A gracious fight
Most class D amplifiers are characterized by a neutral and uncoloured sound image. But at the same time they can often be boring and unattractive to listen to. This is not the case with PM-10. It is neutral, but in a friendly manner. Actually, there are no pitches favored, but everyone is loved.
Testers like talking about the instruments appearing on a more or less black background. That kind of sounds snobbet, but it’s a calm and purity of the PM-10, which is rare. It makes it easy to place instruments on the acoustic scene, and you can easily hear the difference between the audio and video effects used on the recording.
On the back, which is covered with pure copper, you will find a selection of inputs and outputs of good quality. The speaker terminals are in extra clean copper, and are all what you want for connections. Therefore, if you are set to drive analogly all the way, the PM-10 has no digital inputs at all.
The quietness of the amplifier can also be experienced in such a way that noise and noise can be clearly distinguished from the amplifier’s own ground noise. The latter is simply not there. Or rather, it is so low that it is not detected at any time. Nor as an unconscious bottom of turmoil.
It is easy to hear unprecedented puzzles for the favorite recordings. But in spite of the mistakes it will not be distracting or uncomfortable to listen to. The Marantz PM-10 can reveal errors in the recording and playback chain as a true reference amplifier, but it is primarily about reproducing music.
I have rarely heard an amplifier with such a big dynamic range. The vibration of I’m Confessin from Jazz at the Pawnshop seems just a little fresher than hitherto, and it’s beaten a bit harder with the clubs. Similarly, the drums on Time Pass Time from Middle Passage are a little bit more windy, and the bass strings are a bit brighter.
With at least 200 watts available, it’s surplus to drive most, if not all, speakers at ample sound pressure. More importantly, it is the surplus and the control it has. Also when it does not play deafening loudly.
With such a fierce price, there are no alternatives. But in fact, there are only a few amplifiers who make sense to compare directly with. If it’s missing the watt under the hood, it’s the Danish Gato DIA-400S, which has the dual effect, built-in DAC, and is, nevertheless, one-third less expensive. Both are exciting and both represent a bargain. But you get an even more open and live rendering for the extra crowns that PM-10 costs.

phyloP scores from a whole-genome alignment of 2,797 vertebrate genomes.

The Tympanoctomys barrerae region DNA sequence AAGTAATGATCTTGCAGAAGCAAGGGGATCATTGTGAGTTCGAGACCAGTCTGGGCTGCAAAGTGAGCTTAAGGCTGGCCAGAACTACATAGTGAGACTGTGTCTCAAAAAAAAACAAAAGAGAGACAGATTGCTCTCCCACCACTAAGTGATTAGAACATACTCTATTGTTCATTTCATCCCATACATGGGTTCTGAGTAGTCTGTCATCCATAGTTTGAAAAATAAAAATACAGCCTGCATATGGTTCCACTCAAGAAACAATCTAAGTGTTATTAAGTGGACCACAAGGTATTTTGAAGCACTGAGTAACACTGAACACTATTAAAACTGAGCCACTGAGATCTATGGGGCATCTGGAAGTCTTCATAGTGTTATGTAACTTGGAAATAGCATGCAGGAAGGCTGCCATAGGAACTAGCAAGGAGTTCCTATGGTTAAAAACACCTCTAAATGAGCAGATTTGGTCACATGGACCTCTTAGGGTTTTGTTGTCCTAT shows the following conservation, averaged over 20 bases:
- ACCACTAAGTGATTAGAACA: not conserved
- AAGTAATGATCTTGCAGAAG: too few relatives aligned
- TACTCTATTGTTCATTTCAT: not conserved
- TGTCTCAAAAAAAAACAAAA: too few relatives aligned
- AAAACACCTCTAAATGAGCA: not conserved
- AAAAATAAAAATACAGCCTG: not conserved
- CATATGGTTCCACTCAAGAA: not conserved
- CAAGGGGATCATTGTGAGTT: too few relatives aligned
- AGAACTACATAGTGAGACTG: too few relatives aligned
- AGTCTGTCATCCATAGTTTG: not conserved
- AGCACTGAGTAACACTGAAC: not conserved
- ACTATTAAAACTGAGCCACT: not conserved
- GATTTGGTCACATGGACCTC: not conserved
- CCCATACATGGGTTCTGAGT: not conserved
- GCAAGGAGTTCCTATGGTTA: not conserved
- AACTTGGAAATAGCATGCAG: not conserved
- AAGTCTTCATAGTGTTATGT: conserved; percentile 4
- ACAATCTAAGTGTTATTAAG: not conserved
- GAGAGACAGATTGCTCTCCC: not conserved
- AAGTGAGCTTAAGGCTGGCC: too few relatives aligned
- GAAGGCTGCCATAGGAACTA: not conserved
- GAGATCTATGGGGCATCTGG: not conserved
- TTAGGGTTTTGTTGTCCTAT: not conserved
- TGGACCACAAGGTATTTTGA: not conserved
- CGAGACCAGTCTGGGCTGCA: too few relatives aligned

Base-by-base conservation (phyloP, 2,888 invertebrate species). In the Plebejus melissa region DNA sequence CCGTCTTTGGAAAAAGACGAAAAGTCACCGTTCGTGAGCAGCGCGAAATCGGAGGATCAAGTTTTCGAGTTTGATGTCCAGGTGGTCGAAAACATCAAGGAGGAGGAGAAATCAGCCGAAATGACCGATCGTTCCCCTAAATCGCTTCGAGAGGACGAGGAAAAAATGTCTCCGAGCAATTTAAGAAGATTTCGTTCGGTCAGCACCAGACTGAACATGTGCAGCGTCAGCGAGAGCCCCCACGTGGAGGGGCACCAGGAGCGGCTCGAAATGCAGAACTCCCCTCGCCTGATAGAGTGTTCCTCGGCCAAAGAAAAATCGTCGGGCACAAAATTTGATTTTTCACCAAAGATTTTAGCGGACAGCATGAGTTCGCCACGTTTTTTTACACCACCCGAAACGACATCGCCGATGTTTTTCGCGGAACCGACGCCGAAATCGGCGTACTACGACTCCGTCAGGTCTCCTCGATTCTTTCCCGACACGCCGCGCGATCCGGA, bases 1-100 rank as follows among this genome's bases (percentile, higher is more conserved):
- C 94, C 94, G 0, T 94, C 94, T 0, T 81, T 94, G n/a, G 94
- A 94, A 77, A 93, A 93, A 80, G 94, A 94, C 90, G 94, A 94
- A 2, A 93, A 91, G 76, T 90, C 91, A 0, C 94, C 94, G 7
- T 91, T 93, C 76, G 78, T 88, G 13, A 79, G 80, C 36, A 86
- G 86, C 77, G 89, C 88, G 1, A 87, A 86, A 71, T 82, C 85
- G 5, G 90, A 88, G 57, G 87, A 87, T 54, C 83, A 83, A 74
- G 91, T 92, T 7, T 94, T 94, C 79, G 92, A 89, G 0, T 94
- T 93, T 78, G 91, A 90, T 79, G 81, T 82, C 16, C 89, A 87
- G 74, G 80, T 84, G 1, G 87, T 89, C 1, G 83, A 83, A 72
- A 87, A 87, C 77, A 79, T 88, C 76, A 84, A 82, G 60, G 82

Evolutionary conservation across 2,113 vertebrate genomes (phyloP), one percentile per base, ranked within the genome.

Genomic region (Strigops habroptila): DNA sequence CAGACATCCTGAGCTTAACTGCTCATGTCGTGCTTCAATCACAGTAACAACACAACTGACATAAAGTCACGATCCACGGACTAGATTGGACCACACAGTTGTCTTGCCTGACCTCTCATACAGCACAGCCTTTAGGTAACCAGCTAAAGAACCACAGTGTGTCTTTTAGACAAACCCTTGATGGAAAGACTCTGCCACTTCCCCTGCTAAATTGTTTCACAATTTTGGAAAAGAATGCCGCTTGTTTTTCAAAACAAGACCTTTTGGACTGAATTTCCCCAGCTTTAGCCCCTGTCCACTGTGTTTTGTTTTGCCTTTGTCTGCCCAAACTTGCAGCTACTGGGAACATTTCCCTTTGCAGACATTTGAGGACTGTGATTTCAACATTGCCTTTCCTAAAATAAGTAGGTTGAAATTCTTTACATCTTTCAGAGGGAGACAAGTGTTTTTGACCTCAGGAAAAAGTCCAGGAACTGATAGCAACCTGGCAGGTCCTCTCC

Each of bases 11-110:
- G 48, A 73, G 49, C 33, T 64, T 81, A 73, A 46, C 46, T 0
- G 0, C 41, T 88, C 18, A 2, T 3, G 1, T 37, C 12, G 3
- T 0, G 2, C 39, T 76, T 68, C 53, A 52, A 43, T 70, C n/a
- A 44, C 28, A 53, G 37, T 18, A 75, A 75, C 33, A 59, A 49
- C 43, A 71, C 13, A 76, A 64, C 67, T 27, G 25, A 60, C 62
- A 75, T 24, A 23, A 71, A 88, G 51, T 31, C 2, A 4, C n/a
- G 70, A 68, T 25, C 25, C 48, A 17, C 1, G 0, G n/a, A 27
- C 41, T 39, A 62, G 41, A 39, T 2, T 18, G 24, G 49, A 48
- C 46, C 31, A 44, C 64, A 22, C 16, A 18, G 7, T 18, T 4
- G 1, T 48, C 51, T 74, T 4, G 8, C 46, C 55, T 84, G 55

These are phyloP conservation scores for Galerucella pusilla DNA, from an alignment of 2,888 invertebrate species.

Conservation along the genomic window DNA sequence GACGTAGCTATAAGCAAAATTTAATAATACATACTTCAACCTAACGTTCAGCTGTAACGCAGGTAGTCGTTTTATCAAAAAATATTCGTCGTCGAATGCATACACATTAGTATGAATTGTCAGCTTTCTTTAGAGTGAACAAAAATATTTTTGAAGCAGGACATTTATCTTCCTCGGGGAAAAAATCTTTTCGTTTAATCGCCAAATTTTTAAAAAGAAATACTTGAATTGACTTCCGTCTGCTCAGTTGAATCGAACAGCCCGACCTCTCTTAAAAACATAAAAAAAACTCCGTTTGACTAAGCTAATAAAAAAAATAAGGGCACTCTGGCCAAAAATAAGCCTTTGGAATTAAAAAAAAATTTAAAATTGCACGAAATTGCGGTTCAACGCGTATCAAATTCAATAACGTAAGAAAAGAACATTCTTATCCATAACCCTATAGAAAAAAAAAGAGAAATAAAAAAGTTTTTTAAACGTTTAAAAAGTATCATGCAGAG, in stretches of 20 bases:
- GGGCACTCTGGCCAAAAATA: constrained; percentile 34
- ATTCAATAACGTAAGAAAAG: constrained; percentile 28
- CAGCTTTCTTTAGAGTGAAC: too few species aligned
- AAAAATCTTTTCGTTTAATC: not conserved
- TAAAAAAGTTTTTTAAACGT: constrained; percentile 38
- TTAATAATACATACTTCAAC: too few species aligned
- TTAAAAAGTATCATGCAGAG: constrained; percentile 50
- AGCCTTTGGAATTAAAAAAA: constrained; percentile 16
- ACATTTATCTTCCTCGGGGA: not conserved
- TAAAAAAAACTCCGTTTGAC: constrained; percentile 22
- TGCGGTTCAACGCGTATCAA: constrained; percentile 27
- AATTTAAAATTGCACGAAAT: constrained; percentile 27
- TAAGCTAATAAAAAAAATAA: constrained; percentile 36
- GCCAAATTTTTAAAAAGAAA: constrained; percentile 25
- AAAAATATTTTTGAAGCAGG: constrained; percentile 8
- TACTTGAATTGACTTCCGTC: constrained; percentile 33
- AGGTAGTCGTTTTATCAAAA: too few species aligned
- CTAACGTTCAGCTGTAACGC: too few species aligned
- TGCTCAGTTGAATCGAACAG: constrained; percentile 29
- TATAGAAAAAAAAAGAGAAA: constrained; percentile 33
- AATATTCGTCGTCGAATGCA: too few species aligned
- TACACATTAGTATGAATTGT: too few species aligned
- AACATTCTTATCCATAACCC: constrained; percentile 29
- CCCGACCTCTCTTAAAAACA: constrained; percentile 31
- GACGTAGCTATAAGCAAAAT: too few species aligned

Should it be even more wild, it’s fighting like MacIntosh MA8000 and Gryphon Diablo 300, which will make your soul leave the body. But it can be difficult to find your way home, since you have to sell more than one kidney to get advice!
Calling an amplifier for just over 80,000 kroner for cheap is jubilant frenzy. And when it even lacks a digital section, it seems even more absurd. Nevertheless, it is the case with the Marantz PM-10. If you are looking for an amplifier that can distinguish the cliff from the wheat in a playful easy and musical way, even when played high on heavy-duty loudspeakers in large rooms, the Marantz PM-10 is worth all the money. Marantz has technologically jumped with both legs into the future, but has retained the classic sound. Creating a reference amplifier from the bottom with new technology borders for hybrid. Except when it succeeds. And it did this.
Output power: 2 x 200 W in 8 ohm / 2 x 400 W in 4 ohm
inputs: pickup (MM / MC), 4 x analog input (stereo RCA),
2 x balanced analog input (stereo XLR), power amp direct RCA).
Outputs: Recorder (stereo RCA), 2 pairs of speakers
(track / screw terminals), remote control (minijack, RCA).
Dimensions: 44.0 x 16.8 x 40.0 cm (WxHxD)
Weight: 21.3 kg
Color: Black, Golden